John Goulart enjoys the reputation of being one of Canada’s finest guitarists. His concerts and recordings continue to receive praise from critics, audiences and fellow musicians across the country. He has appeared in major centres across Canada, the United States, Europe, South America and Japan. He has toured the Azores, Portugal sponsored by the Portuguese government and has appeared frequently as guest artist in several major Portuguese summer festivals. Many of these have been broadcast on Portuguese radio and television. Other concerts in Chile, for the 4th International Guitar Festival at Viña del Mar; and in Japan, for the Canadian Embassy; and at Oberlin College, for the Great Lakes Festival, have been highlights in a sparkling career. His award-winning recordings have received extensive airplay on CKUA Radio in Alberta and across Canada on the CBC Radio Network.
When did your passion for music started?
As a Child I began singing at a very early age. At 7 I began playing the accordion much to the delight of my father, who loved music. Later at 10 I focussed my interest in the guitar, but I didn’t receive one for my birthday until I was 12. The rest was history.
Why Classical Guitar?
I began to become more interested in classical music and Classical Guitar techmique at 17. Originally to expand my technical ability and musical horizons. Very soon I became absorbed in Classical Guitar and stopped playing electric guitar for many years.
How many hours did you train a day to win so many awards?
I devoted over 5 years to international guitar competitions in order to forward my musical career. During that time I practiced over 7 hours a day during long periods. During those years I often considered myself more of a musical athlete. I would prepare for these festivals and competitions for the majority of the year and plan out schedules many months in advance. It was my life.
Tell us when and why the Bow Valley Chorus project was born?
I have always had an interest in singers and Choral Music. As a music student I always looked for opportunities to conduct voices in particular. Conducting became a natural extension of my musical vocabulary. Living in Banff I first became involved in conducting Chuch Choirs. Those choirs grew and then during the Millennium I was asked to lead a Large Choir Project. Those concerts were very successful and ultimately lead to the Genesis of Bow Valley Chorus. BVC is now in it’s 20th year and I am very proud of that.
You often exchange your guitar for the conductor’s baton. In which role do you like the most?
I enjoy making music on the grandest scale. I must say many of my most profound experiences have been as a conductor. Playing the guitar has also given me a wonderful life, so I can’t discount that either. It’s very close, but some of the most beautiful music is in the Symphonic Choral Repertoire and it certainly moves me the most.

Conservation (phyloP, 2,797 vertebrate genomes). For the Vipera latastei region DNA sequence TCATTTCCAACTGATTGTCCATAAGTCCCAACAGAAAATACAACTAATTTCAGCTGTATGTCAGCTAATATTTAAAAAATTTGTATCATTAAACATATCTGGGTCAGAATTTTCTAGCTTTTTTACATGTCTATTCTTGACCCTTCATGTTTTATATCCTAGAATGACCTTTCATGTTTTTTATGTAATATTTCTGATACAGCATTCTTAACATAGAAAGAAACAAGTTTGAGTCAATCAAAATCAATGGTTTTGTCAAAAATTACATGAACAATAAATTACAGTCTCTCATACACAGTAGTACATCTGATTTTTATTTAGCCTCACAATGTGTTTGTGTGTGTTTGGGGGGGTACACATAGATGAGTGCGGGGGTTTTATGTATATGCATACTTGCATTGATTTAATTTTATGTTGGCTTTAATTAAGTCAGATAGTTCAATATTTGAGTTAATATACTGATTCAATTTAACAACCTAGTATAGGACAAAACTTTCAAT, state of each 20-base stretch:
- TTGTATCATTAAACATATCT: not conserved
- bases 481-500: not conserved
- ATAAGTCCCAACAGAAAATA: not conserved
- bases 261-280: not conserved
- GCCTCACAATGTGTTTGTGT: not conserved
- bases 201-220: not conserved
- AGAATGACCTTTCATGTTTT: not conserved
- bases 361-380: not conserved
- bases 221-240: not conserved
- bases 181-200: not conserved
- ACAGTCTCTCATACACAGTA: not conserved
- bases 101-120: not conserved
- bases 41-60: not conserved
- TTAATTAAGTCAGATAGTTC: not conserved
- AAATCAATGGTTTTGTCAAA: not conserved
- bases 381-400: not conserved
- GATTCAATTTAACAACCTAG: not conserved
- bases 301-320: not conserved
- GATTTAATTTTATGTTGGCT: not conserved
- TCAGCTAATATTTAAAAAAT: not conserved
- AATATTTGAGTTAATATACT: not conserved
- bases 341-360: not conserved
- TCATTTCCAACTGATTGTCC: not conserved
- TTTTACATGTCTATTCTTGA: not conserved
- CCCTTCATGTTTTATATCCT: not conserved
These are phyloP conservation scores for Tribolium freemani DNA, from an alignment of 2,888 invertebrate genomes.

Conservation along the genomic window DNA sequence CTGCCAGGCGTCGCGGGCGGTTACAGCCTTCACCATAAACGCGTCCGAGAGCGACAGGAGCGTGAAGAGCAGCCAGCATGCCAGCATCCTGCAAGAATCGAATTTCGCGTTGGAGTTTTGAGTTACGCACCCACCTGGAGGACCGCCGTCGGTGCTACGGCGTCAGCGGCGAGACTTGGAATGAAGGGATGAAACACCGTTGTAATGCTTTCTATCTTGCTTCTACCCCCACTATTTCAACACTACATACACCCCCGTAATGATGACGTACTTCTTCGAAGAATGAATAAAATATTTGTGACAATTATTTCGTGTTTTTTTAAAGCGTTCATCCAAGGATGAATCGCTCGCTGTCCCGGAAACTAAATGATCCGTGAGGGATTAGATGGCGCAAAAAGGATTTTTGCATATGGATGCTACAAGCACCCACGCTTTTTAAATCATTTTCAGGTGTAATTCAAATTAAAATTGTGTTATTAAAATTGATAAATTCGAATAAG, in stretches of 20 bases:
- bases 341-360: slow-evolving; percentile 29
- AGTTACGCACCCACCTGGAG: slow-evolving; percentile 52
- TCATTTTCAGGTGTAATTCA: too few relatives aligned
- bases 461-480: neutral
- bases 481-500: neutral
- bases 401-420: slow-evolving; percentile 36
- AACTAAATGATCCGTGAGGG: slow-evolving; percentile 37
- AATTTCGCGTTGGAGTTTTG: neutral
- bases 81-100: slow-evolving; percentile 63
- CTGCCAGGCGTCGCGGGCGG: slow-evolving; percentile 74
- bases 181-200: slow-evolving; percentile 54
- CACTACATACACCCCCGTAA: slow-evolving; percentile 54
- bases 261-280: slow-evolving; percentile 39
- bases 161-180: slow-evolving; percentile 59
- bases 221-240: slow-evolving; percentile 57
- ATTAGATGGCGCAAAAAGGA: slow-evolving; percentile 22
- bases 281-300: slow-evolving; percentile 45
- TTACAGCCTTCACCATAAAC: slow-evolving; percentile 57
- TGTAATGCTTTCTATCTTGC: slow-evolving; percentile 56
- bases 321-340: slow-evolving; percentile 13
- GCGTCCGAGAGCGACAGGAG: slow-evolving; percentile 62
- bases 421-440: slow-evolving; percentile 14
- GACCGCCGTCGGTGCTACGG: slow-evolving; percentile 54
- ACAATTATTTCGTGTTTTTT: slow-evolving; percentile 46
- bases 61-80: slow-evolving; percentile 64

Which are your lusophone origins?
My parents are from Pico. My father emmigrated to Canada in 1957 and my mother in 1959.
I was born in Canada, but Portuguese was my first language.
What’s your relation to Portugal nowadays?
The Azores will always be my second home. I spent many summers here with my parents and then later visiting them when they returned to Pico. I am still close to many cousins and aunts and uncles whom I love to spend time with. I owe the Azores very much in terms of my earlier musical career. I played many summer festivals and received much support here.
Do you consider arts to be important for the development of countries?
Absolutely. The Arts are the heart of any civilization. Music gives us our humanity.
The freedom to express oneself artistically is very likely the key to achieving and maintaining mental health.
I owe my entire life to the Arts and Music.
Inevitable at the moment we are going through, how are you “surviving” this pandemic?
This pandemic has been very costly for me personally. I lost my wife to cancer a year ago and the pandemic made things difficult for us in terms of her treatment. Everyone has suffered over the past 2 years and I hope we emerge from this will more empathy, Love and undersatnding of each other. One thing I did during this difficult time was create videos. First they were of my Choir. Virtual vidoes of course became very popular. I then started to create solo guitsr videos, collaboration videos with different players and singers. It whas been an excellent way for me to continue to express myself artisicall as well as continue to deal with the loss of my wife of ver 30 years. My cousin Len Goulart was kind enough to feature one of my videos on TV over the past year. Thanks Lena!!!
What are your projects for 2022?
With my wife’s estate and funds generated from a Go Fund Me page, I have started a new organization called The Firebird Symphony and Chorus. This is a fully professional group based in Calgary with a Chorus and Orchestra. Our first concert is coming up on May 29th. Following that I will begin a 3 concert season in the Fall. I will also be creating a musical scholarship in my wife’s name to help vocal students. Both of these new endeavours will continue to forward the legacy my wife and I started originally with Bow Valley Chorus.
By the way, Bow Valley Chorus has also re started this year and I look forward to returning to that as well.
What is your biggest dream?
I am extremely fortunate to realize that many of my dreams have become reality. I have had an incredible life and I am extremely thankful. My present dream is the Firebird Symphony and Chorus and I look forward to making that a reality this year and for many years to come. Making music is at the highest level is my dream.
A message for all the artists in the world.
Live your life. Move forward. Don’t stop.Believe in what you do. What you do is important.